Restoring connectedness in and to nature: Three Nordic examples of recontextualizing family therapy to the outdoors
Mentalization-based family therapy in outdoor settings may promote family connectedness and connectedness to nature
Mentalization-based treatment is a form of psychotherapy which integrates different aspects of cognitive-behavioral, systemic, and ecological approaches. This form of therapy is sometimes used with families to enhance communication and minimize unhealthy interactions between family members. In Finland and other Nordic countries, mentalization-based treatment with families sometimes combines adventure, outdoor, and systemic therapy. This theoretical paper, with case examples, presents an evidence-based rationale for the Nordic approach to mentalization-based treatment with families. The rationale is based, in part, on research demonstrating distinct benefits of outdoor nature-based activities. Assumed causal pathways underlying some of these benefits are discussed.
The paper outlines similarities and differences between indoor and outdoor mentalization-based family therapy. It also describes three versions of the outdoor approach as used in Finland. Each version involves brief, multi-family interventions taking place in nearby nature with the aim of supporting and/or enhancing sustainable intra-familial connectedness. Each version is based on a framework referred to as “systemic, mentalization-based outdoor therapy” or “SMOT.”
“Fathers and sons up in the trees” – one of the versions of SMOT with families – is designed for boys between 10 and 16 years of age with neuropsychiatric symptoms and their fathers. After participating in the program, both fathers and sons reported positive changes in their relationships and quality of their interactions. Sons also seemed to make positive changes in self-regulation of emotions and social conduct. Another version of SMOT with families is referred to as “Girl, You Are a Pearl!” This program was designed to support the relationship between teenage daughters with mental health issues and their mothers. Goals of the program, as determined by the mother-daughter dyads, focus on increased emotional connection, communication, and time spent together. Most (90%) of the participants over a three-year period indicated that the program helped them meet these goals. The third version – referred to as “Out Into the Woods With Grandparents and Grandchildren With Special Needs” – provides rehabilitative adventure experiences to grandparent-grandchild dyads or triads in nearby nature. Preliminary results indicate that positive outcomes of this program include grandparents gaining a better understanding of, and having greater compassion for, their grandchildren.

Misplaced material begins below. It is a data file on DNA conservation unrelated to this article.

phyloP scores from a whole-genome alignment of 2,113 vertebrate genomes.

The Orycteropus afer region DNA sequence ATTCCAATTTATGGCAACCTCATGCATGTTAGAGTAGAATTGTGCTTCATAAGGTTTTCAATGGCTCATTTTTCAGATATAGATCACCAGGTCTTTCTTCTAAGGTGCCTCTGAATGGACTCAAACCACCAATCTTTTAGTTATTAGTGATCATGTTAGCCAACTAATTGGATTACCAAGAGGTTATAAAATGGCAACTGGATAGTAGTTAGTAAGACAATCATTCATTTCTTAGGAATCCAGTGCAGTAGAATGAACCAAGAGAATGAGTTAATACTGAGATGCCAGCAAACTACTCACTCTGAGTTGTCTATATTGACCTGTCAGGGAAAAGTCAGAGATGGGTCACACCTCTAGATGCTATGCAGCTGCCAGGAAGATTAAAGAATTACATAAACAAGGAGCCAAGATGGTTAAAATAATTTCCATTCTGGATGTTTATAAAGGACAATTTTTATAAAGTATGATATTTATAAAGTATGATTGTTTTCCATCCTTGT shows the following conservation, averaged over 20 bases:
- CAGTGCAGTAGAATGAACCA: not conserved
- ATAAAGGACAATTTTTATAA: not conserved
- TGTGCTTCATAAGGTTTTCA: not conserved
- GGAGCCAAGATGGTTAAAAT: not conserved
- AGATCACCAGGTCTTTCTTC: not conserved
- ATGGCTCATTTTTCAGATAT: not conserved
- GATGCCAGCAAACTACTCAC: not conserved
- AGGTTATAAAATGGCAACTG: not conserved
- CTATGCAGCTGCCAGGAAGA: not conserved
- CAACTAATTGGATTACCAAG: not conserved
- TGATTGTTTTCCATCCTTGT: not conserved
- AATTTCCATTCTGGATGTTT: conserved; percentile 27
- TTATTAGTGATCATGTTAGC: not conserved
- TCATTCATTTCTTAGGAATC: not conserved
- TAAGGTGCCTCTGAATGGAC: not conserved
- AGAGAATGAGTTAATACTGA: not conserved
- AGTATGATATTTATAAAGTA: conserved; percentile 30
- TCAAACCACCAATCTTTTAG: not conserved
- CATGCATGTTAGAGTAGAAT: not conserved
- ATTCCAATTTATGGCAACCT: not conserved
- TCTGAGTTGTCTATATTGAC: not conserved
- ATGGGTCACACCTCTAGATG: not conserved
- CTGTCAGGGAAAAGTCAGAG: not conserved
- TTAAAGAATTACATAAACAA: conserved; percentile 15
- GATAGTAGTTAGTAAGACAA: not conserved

While this paper provides “a description of clinical practice, not a systematic review or a formal evaluation” it does support the idea that mentalization-based family therapy in outdoor settings may be effective in assisting families with difficult interaction patterns. The effectiveness of this approach is attributed, in part, to the concrete, embodied nature of the outdoor activities. According to the authors, this concreteness “is particularly beneficial for families that have difficulties in verbal communication and/or utilizing executive functions.” In addition to promoting family connectedness, SMOT with families in an outdoor setting may also support the participants’ connectedness to nature.